On Tue, Dec 10, 2013 at 9:53 PM, meekerdb <meeke...@verizon.net> wrote:

>  On 12/10/2013 5:23 PM, LizR wrote:
>  On 10 December 2013 09:06, Jason Resch <jasonre...@gmail.com> wrote:
>>  Bell's theorm proves that local hidden variables are impossible which
>> leaves only two remaining explanations that explain the EPR paradox:
>>  1. Non-local, faster-than-light, relativity violating effects
>> 2. Measurements have more than one outcome
>>  In light of Bell's theorem, either special relativity is false or
>> many-world's is true.
>>    Bell realised there was a third explanation involving the relevant
> laws of physics operating in a time symmetric fashion. (Oddly this appears
> to be the hardest one for people to grasp, however.)
> Yes, that idea has been popularized by Vic Stenger and by Cramer's
> transactional interpretation.

Collapse is still fundamentally real in the transactional interpretation,
it is just even less clear about when it occurs.  The transactional
interpretation is also non-local, non-deterministic, and postulates new
things outside of standard QM.

Why? Everett showed the Schrodinger equation is sufficient to explain all
observations in QM.  Is it just so people can sleep soundly at night
believing the universe is small and that they are unique?

> There's also hyperdeterminism in which the experimenters only *thinks* the
> can make independent choices. t'Hooft tries to develop that viewpoint.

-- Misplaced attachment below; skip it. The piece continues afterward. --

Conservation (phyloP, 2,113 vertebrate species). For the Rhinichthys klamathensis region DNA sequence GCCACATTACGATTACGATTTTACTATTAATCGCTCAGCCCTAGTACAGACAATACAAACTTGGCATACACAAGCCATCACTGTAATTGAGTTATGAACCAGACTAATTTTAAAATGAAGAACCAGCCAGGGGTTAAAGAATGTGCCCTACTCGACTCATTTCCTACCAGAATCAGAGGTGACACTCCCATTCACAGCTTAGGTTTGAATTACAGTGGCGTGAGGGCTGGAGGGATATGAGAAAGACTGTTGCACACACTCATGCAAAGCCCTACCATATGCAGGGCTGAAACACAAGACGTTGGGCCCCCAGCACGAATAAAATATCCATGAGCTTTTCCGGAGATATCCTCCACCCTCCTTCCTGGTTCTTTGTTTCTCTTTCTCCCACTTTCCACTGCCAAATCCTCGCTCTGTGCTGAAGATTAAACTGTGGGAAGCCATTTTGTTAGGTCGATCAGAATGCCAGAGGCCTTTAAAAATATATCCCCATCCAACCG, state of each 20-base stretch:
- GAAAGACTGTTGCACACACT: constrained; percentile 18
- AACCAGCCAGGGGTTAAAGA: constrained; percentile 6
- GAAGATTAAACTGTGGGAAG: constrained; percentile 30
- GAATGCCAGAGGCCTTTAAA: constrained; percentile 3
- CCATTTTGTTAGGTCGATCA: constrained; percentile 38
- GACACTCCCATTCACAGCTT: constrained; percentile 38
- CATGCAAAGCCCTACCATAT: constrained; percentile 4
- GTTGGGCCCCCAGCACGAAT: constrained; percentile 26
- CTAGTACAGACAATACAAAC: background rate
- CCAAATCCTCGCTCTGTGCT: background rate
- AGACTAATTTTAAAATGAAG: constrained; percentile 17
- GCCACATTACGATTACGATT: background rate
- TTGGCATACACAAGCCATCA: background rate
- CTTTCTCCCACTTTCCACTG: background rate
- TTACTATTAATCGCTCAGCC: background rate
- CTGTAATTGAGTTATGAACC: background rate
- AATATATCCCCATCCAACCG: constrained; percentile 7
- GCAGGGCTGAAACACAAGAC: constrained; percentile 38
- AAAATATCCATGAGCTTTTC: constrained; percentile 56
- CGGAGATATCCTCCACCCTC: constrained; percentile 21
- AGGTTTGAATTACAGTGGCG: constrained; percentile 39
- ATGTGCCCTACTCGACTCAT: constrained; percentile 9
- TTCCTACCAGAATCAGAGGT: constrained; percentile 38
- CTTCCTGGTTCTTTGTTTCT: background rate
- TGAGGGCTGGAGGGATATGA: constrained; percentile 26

Hyper-determinism sounds incompatible with normal determinism, as it seems
to imply a the deterministic process of an operating mind is forced
(against its will in some cases), to decide certain choices which would be
determined by something operating external to that mind.

I think I can use the pigeon hole principle to prove hyper-determinism is
inconsistent with QM.  Consider an observer whose mind is represented by a
computer program running on a computer with a total memory capacity limited
to N bits. Then have this observer make 2^n + 1 quantum measurements. If
hyperdeterminism is true, and the results matches what the observer decided
to choose, then the hyper-determistic effects must be repeating an on
interval of 2^n or less.

It is provable that no deterministic process limited to a fixed quantity of
memory (and therefore a fixed number of states) can go through more than
2^n states without repeating, so either the randomness in QM will repeat,
or the observer will get to states where their choices cannot be made to
continue to agree with quantum measurements.


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